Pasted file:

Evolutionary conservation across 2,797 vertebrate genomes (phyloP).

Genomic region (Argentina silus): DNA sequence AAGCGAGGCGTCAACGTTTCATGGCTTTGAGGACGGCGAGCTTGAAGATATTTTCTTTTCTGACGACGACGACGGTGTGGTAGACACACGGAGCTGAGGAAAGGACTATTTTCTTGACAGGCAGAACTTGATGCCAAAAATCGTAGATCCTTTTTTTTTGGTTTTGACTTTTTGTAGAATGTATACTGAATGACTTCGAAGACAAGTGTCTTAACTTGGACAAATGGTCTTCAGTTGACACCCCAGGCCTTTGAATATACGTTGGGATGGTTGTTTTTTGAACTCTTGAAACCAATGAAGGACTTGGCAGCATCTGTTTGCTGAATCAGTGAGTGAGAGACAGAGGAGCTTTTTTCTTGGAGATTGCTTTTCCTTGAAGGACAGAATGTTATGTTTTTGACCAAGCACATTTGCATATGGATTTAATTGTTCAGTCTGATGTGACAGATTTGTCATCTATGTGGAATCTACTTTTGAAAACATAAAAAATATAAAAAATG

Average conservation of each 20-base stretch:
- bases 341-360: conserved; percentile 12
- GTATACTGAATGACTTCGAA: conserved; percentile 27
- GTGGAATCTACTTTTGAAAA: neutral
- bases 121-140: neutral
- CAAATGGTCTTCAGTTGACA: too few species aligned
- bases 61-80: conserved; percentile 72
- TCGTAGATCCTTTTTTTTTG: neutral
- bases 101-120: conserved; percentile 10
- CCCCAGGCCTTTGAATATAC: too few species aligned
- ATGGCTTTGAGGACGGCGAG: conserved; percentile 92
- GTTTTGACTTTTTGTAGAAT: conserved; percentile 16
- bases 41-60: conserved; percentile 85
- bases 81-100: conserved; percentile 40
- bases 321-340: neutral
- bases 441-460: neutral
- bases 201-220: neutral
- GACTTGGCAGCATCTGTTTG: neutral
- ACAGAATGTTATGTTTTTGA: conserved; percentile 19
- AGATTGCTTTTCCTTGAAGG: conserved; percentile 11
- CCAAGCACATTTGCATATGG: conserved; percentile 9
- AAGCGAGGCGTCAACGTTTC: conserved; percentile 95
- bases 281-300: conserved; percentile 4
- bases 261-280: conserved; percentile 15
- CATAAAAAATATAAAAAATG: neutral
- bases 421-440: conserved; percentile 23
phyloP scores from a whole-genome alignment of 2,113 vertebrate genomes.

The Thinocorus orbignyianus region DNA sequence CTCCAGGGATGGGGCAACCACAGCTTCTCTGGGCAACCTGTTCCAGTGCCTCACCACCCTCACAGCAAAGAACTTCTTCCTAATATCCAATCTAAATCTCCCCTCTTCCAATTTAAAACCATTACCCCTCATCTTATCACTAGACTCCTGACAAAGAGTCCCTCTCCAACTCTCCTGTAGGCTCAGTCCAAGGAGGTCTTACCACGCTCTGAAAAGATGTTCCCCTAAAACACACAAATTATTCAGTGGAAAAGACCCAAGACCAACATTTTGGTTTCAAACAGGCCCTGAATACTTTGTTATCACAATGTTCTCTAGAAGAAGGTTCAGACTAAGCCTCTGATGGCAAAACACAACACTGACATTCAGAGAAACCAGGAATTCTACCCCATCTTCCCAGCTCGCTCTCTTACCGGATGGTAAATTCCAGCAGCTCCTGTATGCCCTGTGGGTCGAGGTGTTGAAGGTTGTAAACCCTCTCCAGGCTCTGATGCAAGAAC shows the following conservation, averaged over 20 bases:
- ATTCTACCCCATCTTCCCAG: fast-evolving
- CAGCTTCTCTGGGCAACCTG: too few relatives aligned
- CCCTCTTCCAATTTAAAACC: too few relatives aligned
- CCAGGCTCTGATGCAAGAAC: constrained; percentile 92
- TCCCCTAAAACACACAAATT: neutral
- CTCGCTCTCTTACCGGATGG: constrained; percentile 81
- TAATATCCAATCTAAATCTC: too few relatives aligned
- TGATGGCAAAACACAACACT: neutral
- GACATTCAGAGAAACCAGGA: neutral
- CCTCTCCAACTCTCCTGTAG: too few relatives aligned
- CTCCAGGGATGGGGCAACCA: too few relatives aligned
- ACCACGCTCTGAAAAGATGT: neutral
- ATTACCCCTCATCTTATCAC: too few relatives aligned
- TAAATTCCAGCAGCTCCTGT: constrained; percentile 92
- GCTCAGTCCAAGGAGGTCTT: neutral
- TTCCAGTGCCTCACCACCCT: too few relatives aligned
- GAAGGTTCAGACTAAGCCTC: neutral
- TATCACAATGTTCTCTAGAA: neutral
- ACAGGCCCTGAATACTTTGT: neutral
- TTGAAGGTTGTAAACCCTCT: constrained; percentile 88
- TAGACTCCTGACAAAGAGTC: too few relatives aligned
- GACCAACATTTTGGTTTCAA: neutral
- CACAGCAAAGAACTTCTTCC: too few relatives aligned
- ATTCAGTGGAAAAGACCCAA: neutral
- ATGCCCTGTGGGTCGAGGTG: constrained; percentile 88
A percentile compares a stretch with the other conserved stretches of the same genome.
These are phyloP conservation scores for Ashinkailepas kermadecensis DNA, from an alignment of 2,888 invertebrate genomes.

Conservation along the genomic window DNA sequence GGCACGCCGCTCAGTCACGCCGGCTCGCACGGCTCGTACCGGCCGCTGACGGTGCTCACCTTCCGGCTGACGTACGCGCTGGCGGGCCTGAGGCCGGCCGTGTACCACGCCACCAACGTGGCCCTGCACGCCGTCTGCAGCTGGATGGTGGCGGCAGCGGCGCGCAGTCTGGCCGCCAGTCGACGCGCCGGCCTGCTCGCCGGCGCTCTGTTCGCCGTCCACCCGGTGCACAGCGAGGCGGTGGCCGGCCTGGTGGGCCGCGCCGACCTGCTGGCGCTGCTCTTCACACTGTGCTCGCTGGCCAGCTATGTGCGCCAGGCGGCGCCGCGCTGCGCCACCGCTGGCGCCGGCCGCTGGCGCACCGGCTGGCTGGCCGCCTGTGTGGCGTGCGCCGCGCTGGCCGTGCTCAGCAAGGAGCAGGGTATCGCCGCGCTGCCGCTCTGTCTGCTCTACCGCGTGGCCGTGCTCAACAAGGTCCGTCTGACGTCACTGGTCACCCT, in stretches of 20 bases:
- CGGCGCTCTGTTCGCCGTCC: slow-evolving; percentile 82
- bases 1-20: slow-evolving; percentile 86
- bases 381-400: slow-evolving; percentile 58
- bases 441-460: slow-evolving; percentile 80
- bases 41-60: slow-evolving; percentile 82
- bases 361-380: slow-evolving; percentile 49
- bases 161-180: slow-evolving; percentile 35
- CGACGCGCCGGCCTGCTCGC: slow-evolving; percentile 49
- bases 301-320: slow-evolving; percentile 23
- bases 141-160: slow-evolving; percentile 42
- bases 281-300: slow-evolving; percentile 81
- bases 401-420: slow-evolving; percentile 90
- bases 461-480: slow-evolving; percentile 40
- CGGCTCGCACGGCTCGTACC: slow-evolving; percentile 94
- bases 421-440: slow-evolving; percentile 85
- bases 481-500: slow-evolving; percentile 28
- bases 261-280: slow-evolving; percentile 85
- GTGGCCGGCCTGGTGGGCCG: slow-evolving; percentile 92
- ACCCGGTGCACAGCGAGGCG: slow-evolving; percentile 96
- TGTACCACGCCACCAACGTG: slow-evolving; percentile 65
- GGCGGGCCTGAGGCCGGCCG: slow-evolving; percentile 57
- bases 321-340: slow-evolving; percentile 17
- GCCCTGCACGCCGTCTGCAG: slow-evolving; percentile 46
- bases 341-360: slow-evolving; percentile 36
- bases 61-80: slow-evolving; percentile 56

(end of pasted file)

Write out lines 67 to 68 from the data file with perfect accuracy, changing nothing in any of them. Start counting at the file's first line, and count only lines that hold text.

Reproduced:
- bases 301-320: slow-evolving; percentile 23
- bases 141-160: slow-evolving; percentile 42